- Chronic pain facts*
- Introduction to chronic pain
- The A to Z of pain
- How is pain diagnosed?
- Pain management
- What is the role of age and gender in pain?
- A pain primer: what do we know about pain?
- What is the future of pain research?
- Spine basics: the vertebrae, discs and spinal cord
- The nervous system
- Phantom pain: how does the brain feel?
- Chili peppers, capsaicin and pain
- Marijuana for pain treatment
- Nerve blocks for pain treatment
- Where can I get more information about pain?
- Patient Comments: Chronic Pain - Effective Treatments
- Patient Comments: Chronic Pain - Diagnosis
- Patient Comments: Chronic Pain - Management
- Patient Comments: Chronic Pain - Marijuana and Pain
- Find a local Pain Management Physician in your town
Chronic pain facts*
*Chronic pain facts by John P. Cunha, DO, FACOE
- Pain is an unpleasant sensory and emotional experience.
- Acute pain results from disease, inflammation, or injury to tissues and comes on suddenly. The cause of acute pain can usually be diagnosed and treated, and the pain is confined to a given period of time and severity.
- Chronic pain persists over a longer period of time than acute pain and is resistant to most medical treatments. It often causes severe problems for patients.
- There are hundreds of types of pain. Common pain syndromes include arthritis, back pain, central pain syndrome, cancer pain, headaches, head and facial pain, muscle pain, myofascial pain syndromes, neuropathic pain, reflex sympathetic dystrophy syndrome (RSDS), sciatica, shingles and other painful disorders of the skin, sports injuries, spinal stenosis, surgical pain, temporomandibular disorders, trauma, and vascular disease or injury.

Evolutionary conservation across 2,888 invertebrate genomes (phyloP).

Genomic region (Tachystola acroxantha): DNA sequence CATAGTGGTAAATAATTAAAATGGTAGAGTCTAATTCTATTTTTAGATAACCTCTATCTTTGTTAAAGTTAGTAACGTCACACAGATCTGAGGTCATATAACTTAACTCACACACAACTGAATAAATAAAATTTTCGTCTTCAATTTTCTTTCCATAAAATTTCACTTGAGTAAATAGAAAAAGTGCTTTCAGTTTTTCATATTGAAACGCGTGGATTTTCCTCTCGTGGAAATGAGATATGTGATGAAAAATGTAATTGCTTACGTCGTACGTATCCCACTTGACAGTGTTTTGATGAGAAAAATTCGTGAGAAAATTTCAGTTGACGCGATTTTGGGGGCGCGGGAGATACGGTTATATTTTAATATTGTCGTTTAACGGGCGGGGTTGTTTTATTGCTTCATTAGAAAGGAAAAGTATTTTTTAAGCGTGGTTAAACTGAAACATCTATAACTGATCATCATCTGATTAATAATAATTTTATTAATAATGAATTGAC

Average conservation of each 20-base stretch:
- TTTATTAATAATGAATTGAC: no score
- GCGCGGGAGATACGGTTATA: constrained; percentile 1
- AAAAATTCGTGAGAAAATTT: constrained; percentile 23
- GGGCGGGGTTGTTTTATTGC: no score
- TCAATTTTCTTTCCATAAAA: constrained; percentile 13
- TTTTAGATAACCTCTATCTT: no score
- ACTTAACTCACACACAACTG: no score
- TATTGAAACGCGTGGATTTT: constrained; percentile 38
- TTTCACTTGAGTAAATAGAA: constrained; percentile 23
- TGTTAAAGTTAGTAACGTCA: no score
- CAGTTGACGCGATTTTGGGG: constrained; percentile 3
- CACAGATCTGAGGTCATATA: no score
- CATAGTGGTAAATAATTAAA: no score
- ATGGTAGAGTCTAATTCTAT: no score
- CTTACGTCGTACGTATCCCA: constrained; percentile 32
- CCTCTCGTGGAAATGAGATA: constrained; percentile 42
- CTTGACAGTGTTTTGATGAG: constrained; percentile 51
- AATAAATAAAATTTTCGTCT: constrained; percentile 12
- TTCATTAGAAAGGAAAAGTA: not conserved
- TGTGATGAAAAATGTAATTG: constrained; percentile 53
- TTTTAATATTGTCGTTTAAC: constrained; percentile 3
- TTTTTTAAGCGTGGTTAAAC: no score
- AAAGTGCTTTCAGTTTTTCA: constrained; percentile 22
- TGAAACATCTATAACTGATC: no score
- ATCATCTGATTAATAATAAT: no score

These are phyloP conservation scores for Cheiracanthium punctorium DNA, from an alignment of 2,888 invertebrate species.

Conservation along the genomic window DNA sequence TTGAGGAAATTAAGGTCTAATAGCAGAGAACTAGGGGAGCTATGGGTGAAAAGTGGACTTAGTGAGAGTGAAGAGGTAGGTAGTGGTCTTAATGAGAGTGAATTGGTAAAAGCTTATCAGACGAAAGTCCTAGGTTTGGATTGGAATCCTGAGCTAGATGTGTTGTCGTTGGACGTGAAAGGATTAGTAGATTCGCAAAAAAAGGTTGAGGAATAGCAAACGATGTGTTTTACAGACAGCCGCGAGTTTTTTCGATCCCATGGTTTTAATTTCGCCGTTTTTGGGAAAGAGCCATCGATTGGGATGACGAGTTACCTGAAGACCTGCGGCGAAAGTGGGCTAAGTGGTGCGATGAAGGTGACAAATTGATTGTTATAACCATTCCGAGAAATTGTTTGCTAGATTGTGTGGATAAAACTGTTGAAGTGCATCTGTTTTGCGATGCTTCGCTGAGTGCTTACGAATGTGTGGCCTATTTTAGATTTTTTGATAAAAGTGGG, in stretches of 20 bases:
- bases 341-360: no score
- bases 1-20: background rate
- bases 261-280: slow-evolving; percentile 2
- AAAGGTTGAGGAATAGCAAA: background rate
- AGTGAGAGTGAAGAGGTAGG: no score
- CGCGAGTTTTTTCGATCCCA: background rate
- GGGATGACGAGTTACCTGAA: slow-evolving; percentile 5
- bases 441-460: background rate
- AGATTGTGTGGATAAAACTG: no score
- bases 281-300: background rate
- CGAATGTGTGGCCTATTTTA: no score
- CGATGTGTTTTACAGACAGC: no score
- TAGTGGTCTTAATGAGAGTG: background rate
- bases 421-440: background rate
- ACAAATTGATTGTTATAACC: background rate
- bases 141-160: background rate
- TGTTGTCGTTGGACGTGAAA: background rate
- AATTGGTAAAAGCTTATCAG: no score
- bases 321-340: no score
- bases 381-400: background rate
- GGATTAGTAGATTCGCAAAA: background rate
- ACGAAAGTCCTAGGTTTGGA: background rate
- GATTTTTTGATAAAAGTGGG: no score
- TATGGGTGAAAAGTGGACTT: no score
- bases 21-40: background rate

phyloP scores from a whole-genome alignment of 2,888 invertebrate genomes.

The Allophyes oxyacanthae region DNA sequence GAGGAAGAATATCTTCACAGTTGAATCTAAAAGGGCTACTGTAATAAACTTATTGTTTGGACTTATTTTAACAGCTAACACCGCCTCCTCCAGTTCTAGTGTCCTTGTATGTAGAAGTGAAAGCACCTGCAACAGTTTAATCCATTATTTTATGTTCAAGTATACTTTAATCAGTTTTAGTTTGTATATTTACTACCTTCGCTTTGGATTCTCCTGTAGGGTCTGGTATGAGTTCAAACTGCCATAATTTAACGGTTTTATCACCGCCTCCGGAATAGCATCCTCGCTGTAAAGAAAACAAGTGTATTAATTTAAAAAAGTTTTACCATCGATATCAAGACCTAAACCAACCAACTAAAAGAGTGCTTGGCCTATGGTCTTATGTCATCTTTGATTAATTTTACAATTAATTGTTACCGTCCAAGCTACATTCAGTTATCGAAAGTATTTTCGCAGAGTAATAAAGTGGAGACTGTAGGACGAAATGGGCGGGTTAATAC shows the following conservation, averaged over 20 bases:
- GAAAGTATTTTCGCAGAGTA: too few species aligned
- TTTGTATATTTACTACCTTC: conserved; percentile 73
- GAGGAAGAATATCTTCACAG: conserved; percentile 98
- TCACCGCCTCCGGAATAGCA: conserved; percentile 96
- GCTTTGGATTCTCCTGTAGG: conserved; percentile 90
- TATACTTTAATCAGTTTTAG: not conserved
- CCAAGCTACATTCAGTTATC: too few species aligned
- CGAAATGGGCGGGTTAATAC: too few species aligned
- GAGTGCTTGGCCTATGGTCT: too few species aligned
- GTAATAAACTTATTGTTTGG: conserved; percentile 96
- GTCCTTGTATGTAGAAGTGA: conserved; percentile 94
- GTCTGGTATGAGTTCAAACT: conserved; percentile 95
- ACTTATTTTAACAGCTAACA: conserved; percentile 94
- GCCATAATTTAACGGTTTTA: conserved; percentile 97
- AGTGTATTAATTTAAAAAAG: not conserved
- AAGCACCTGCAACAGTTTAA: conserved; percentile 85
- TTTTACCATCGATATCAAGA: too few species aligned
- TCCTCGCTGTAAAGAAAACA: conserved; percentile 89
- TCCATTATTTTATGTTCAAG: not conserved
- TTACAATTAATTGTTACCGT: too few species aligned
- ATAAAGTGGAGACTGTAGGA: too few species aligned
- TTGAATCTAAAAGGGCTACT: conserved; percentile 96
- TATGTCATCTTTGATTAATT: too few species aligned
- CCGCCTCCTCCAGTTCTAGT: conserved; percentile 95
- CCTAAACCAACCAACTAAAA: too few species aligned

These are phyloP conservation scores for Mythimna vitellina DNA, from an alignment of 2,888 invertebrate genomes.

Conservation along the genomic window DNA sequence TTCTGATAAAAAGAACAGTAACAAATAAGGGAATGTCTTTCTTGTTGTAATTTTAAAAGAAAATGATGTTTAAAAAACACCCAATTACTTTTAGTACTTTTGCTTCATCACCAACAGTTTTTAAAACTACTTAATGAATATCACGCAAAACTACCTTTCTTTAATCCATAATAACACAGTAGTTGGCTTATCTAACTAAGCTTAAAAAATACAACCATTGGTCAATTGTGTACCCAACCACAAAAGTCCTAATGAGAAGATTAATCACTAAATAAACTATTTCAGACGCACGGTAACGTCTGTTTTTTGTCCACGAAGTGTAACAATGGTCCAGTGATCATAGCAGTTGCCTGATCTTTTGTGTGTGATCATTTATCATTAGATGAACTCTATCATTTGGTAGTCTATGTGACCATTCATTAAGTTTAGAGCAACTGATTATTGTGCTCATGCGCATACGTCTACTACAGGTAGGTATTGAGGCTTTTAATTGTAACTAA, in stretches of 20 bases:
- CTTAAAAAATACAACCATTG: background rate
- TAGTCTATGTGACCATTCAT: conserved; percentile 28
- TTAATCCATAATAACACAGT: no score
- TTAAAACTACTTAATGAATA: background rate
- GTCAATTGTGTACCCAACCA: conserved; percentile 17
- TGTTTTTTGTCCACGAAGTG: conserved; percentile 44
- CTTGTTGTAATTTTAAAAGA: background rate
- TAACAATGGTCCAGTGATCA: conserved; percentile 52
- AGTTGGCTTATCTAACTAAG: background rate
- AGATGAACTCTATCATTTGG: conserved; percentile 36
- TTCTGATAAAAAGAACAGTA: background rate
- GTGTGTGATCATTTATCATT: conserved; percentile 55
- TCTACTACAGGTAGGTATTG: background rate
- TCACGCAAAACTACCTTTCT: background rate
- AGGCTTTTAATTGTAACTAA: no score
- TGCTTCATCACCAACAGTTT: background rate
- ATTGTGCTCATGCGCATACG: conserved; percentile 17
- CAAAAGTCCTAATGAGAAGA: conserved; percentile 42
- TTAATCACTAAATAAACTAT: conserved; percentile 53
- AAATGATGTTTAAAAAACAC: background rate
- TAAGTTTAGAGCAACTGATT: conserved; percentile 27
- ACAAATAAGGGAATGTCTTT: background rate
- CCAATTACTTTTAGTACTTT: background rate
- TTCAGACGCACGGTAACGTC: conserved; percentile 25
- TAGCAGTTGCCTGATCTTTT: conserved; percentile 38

- No test can measure the intensity of pain, no imaging device can show pain, and no instrument can locate pain precisely The patient's own description of the type, duration, and location of pain may be the best aid in diagnosis.
- Tests used to determine the cause of pain include electrodiagnostic procedures such as electromyography (EMG), nerve conduction studies, and evoked potential (EP) studies; imaging, especially magnetic resonance imaging (MRI); neurological examination; or X-rays.
- The goal of pain management is to improve function, enabling individuals to work, attend school, or participate in day-to-day activities.
- The most common treatments for pain include analgesic pain relievers (aspirin, acetaminophen, and ibuprofen), acupuncture, anticonvulsants, antidepressants, migraine headache medicines, biofeedback, capsaicin, chiropractic, cognitive and behavioral therapy, counseling, COX-2 inhibitors, electrical stimulation, exercise, hypnosis, lasers, magnets, nerve blocks, opioids, physical therapy and rehabilitation, R.I.C.E. -- Rest, Ice, Compression, and Elevation, and surgery.
- It is believed that pain affects men and women differently. This may be due to hormones, psychology, and culture.
Medically Reviewed by a Doctor on 4/15/2014
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